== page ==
The 2016 film “Genius” produced by Summit Entertainment about American writer, Thomas Wolfe (Jude Law) and his tumultuous relationship with lover Aline Bernstein (Nicole Kidman) and famed editor, Maxwell Perkins (Colin Firth) was both an enlightening story and a cautionary tale.
The film depicts the story of Thomas Wolfe and his days in New York City trying to get his first book, “Look Homeward, Angel,” a great American classic novel published. The plot centers around the editing process that Wolfe and Perkins endured to get this book and later his second book, “Of Time and the River,” which took over two years to publish.
I was most fascinated by the character development in the film. The portrait of Wolfe as both a literary genius, but at the same time lacking any tact and awareness of those around him. He is portrayed as both a genius in the way he can describe and characterize feelings or a scene, yet he is completely lost when it comes to proper relating with others due to his brutal “honesty” formed by his perception.
The film also explores his co-dependent relationship with Bernstine, a married woman, who is infatuated with Wolfe and also desperate to be needed by him. One of the most difficult scenes is an attempted suicide where she tries to swallow a bottle of pills to “force” Wolfe to save her. Wolfe explains away the incident as a ploy by Bernstine for attention.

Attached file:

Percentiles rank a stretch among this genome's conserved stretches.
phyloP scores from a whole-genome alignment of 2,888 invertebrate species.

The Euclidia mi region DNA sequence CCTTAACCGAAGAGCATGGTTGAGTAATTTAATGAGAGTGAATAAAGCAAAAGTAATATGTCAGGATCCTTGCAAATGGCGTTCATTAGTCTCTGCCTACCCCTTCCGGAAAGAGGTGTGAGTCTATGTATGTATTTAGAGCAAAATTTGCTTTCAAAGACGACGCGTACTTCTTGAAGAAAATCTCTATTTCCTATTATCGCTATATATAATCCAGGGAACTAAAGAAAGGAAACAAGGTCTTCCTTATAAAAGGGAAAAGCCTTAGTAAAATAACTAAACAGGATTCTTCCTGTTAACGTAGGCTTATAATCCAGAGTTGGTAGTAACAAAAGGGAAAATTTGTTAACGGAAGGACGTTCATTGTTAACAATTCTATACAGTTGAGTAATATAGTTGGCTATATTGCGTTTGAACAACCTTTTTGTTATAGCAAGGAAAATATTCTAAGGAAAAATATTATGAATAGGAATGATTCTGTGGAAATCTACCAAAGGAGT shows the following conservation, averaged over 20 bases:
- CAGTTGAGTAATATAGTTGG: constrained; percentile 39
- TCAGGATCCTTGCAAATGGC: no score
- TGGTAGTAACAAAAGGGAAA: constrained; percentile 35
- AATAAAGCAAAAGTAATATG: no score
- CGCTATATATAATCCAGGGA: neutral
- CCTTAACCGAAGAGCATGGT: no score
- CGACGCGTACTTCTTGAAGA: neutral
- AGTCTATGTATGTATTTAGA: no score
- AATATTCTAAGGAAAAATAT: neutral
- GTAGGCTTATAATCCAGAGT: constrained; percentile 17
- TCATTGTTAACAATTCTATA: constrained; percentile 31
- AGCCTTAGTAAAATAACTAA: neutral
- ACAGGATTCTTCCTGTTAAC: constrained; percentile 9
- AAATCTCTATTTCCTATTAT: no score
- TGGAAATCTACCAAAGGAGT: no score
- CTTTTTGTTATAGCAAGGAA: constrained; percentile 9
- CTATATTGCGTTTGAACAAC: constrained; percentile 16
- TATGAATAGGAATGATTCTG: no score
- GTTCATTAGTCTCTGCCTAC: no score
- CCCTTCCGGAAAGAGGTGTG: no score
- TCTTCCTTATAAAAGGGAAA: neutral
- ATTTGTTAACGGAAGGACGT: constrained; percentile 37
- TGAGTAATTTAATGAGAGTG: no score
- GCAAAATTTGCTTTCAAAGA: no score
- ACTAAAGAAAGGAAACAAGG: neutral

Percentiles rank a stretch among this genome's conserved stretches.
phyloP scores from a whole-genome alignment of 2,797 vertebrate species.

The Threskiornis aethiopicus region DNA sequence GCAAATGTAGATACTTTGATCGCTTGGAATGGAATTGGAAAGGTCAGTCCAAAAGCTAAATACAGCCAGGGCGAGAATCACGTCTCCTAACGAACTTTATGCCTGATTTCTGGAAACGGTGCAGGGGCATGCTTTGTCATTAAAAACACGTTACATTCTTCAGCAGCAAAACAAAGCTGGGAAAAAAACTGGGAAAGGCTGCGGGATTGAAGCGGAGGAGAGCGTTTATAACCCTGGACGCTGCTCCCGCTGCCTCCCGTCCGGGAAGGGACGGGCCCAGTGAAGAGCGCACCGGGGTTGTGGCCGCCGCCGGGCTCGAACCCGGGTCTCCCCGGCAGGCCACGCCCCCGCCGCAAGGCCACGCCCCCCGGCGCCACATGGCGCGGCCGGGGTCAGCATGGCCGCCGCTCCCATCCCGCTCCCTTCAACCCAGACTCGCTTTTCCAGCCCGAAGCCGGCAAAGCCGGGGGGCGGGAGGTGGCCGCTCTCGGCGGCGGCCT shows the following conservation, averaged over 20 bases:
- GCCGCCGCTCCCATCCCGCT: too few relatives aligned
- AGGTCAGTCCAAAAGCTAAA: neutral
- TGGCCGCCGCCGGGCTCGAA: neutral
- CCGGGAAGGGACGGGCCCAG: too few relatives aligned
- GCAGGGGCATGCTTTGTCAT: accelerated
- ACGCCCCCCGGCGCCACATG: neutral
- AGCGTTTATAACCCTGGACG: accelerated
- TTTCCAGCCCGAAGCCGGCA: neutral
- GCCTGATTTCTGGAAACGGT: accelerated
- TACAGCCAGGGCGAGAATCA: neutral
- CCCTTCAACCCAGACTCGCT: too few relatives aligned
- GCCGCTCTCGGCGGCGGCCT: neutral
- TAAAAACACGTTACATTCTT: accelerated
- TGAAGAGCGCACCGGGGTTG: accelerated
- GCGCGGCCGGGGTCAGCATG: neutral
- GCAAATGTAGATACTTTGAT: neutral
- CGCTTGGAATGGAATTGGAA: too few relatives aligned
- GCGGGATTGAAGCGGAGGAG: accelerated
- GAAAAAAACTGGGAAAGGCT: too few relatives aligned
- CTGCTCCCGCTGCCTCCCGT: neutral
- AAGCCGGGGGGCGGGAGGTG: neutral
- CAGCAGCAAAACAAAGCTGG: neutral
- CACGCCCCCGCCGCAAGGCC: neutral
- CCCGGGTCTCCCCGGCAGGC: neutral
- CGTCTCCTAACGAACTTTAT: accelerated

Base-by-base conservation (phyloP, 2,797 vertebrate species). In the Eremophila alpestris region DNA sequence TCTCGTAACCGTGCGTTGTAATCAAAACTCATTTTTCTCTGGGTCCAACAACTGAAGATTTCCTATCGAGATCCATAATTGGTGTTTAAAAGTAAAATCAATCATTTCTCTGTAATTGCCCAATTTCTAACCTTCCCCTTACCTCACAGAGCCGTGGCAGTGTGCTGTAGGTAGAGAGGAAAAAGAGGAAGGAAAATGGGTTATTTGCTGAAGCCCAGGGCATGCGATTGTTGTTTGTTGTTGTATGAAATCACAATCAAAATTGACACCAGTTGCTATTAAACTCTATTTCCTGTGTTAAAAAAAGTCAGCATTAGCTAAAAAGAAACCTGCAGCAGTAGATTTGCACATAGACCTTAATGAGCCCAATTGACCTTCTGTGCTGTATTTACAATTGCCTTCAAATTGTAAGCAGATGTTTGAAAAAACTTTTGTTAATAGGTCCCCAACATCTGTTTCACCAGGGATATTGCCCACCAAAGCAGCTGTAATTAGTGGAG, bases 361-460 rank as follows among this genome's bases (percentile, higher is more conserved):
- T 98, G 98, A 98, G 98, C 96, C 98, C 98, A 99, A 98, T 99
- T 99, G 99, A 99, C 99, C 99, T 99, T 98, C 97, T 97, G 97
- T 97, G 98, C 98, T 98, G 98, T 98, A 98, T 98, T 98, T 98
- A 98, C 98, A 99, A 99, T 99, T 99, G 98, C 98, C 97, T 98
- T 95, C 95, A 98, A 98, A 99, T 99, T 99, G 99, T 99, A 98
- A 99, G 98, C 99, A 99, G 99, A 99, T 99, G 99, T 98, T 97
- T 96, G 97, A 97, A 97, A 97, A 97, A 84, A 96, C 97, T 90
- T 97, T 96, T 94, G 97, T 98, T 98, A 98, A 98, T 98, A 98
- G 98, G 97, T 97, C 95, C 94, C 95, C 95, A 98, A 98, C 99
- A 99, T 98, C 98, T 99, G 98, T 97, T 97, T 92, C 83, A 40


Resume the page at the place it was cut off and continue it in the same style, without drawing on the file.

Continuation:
The film was an interesting biopic and character study on Thomas Wolfe, an important novelist in American history from the early twentieth century. The film’s portrayal of depression-era New York City, set in the late 1920s and 1930s was a highlight as well.
Overall, for the history buff, it is worth a watch, and a good film, not great.
Another interesting tidbit in the film is a discussion between Wolfe and F. Scott Fitzgerald (Guy Pearce) about when the words and paychecks from royalties dry up. Scott, a few years down the road to Wolfe, speaks of the fickleness of fame and popularity. At the time of Wolfe’s success, Scott’s has significantly slowed and some of his books are already going out of print. The part I see now as intriguing is the enduring popularity of “The Great Gatsby,” read by high schoolers and Americans of any age year after year, while Wolfe’s most celebrated novels have drifted into obscurity in the decades following its release.
I am curious, has anyone read any of Wolfe’s novels before? How were they? The film has piqued my interest to go find and read at least “Look Homeward, Angel.”